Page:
Here and There
edited by Sharon Strzalkowski
The announcement of products and services in this column does not represent an endorsement by the American Council of the Blind, its officers, or staff. Listings are free of charge for the benefit of our readers. “The ACB Braille Forum” cannot be held responsible for the reliability of the products and services mentioned. To submit items for this column, send a message to firstname.lastname@example.org, or phone the national office at 1-800-424-8666, and leave a message in Sharon Lovering’s mailbox. Information must be received at least two months ahead of publication date.
Bar Association to Honor Paradis
The American Bar Association will posthumously honor Laurence “Larry” W. Paradis, the former executive director of Disability Rights Advocates in Berkeley, Calif., with its Paul G. Hearne Award for Disability Rights. Paradis died July 28, 2016. The ABA Commission on Disability Rights selected Paradis for his advocacy and leadership for the full inclusion of people with disabilities in all aspects of American life.
Paradis became disabled while attending Harvard Law School, where he received his J.D. in 1985. He co-founded and served as executive director of Disability Rights Advocates (DRA).
A giant in the field of disability rights, Paradis took on and won hundreds of cases, achieving dramatic improvements for people with disabilities seeking access to disaster preparedness planning, education, employment, health care, housing, transportation, and voting. He broke down barriers.
During his career, Paradis served as a member of the President’s Committee on Employment of People with Disabilities and on the board of directors of many advocacy organizations, including the National Council on Disability, the Berkeley Center for Independent Living, the Disability Rights Bar Association, and the American Civil Liberties Union of Northern California.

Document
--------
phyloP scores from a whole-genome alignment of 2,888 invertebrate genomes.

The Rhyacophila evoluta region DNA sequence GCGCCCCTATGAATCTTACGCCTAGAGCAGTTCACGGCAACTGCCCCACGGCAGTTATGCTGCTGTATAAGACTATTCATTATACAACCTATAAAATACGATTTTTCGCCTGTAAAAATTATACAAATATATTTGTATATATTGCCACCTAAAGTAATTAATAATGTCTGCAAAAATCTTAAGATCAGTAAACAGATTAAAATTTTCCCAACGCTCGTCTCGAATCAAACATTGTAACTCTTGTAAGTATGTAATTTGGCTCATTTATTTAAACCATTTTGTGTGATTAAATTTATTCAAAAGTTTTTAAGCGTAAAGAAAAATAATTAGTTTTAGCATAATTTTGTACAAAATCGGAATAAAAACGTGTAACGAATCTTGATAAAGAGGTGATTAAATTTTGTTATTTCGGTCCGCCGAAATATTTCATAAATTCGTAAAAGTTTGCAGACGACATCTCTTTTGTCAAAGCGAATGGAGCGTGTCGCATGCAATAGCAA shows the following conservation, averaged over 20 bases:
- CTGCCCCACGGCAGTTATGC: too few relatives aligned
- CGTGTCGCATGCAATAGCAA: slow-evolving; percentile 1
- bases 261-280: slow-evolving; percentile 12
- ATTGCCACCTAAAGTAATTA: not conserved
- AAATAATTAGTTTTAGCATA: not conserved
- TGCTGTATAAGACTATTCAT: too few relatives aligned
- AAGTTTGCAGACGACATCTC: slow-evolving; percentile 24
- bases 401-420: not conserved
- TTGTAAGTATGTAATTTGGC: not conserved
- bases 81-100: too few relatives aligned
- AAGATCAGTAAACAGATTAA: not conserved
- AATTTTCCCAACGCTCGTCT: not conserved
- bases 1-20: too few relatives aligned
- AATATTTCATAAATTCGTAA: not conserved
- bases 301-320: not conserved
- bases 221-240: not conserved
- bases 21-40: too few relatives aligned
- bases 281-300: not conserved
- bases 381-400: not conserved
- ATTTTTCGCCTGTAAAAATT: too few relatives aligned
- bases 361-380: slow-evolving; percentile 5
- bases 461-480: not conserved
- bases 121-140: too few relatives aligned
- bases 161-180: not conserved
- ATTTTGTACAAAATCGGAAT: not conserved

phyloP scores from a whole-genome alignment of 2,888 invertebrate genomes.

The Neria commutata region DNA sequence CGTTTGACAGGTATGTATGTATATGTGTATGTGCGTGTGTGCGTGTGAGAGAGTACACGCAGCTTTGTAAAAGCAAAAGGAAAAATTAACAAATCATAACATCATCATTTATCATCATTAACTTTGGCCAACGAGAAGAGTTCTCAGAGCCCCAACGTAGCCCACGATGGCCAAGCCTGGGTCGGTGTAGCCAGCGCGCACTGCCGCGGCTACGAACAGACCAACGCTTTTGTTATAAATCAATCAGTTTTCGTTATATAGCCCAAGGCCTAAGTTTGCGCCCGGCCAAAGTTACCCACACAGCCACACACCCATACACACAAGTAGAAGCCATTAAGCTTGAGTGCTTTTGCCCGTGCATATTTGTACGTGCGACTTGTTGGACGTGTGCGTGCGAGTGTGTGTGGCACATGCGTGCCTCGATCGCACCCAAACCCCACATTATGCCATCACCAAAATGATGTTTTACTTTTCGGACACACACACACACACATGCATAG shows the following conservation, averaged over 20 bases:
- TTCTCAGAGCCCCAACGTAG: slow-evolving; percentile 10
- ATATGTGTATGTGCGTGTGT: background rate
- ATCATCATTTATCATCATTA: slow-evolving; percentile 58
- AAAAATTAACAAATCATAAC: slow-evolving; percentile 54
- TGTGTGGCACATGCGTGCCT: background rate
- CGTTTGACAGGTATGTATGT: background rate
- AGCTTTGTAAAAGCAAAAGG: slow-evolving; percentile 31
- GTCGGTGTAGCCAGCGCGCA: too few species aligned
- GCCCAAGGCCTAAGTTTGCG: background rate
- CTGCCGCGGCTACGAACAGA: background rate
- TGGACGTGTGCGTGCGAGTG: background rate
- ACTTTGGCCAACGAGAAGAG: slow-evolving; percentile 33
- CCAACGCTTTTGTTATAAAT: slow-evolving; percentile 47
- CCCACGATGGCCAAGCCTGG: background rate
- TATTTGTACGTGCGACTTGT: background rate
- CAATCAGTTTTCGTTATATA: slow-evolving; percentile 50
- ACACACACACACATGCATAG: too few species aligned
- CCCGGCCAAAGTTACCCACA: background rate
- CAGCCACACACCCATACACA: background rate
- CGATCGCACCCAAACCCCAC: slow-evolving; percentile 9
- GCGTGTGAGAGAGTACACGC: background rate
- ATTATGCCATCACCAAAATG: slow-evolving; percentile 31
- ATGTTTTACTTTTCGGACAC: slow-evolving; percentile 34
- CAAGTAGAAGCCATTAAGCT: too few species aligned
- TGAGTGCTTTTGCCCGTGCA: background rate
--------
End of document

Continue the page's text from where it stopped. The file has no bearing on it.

Throughout his career, he received numerous honors, such as Trial Lawyer of the Year by the San Francisco Trial Lawyers Association (2004) and one of California’s Attorneys of the Year in 2003 and 2011. Paradis also served as the court-appointed mediator for the U.S. District Court for Northern District of California, as well as the Ninth Circuit Judicial Council Lawyer Representative from the U.S. District Court for Northern District of California.
ADP Master List of DVDs with Description
2018 will bring the 10th year of ACB’s Audio Description Project. Since its inception, one of its most visible projects has been the website listing of television, film and DVD offerings with audio description.
The ADP site is the only repository of all audio-described titles on DVD and the three video streaming services (Amazon, iTunes, and Netflix). Now it features a new index of all the titles. This new master index will allow you to look up any movie or TV series to see if it is available anywhere for purchase or with a subscription. (Current first-run movies and TV shows are not included but are still available in separate listings.) At present, there are 1,426 described videos available, 567 of which are duplicated in more than one service. We’ve also added a new navigation link to the full list of over 800 DVDs with AD tracks. Check it out at www.acb.org/adp/masterad.html.
Survey Seeks Service Animal Users
Are you a U.S. resident (age 18 or older) who uses a service animal or other animal that assists you with your disability? If not, are you the parent of a child who uses such an animal?
If so, the Southwest ADA Center would like to learn about your experiences with accessing public places with your animal. We invite you to complete the following anonymous survey at www.surveygizmo.com/s3/3773597/Assistance-Animal-Survey.
If you have questions, or need additional information, contact Marisa Demaya via email at email@example.com.
Macular Degeneration Fund
The HealthWell Foundation®, an independent non-profit that provides a financial lifeline for inadequately insured Americans, has launched a Macular Degeneration Fund to provide copayment and premium assistance to eligible patients living with macular degeneration. Under the fund, HealthWell will provide up to $4,000 to individuals who have annual household incomes up to 400 percent of the federal poverty level to assist with out-of-pocket costs for treatment of their disease. To determine your eligibility and apply for financial assistance, visit https://www.healthwellfoundation.org/fund/macular-degeneration/.
New Development in RP
Researchers at the University of Louisville have discovered a way to revitalize cone receptors that have deteriorated as a result of retinitis pigmentosa (RP). Working with animal models, Henry J. Kaplan, M.D., and a group of researchers in the UofL Department of Ophthalmology and Visual Sciences discovered that replenishing glucose under the retina and transplanting healthy rod stem cells into the retina restore function of the cones.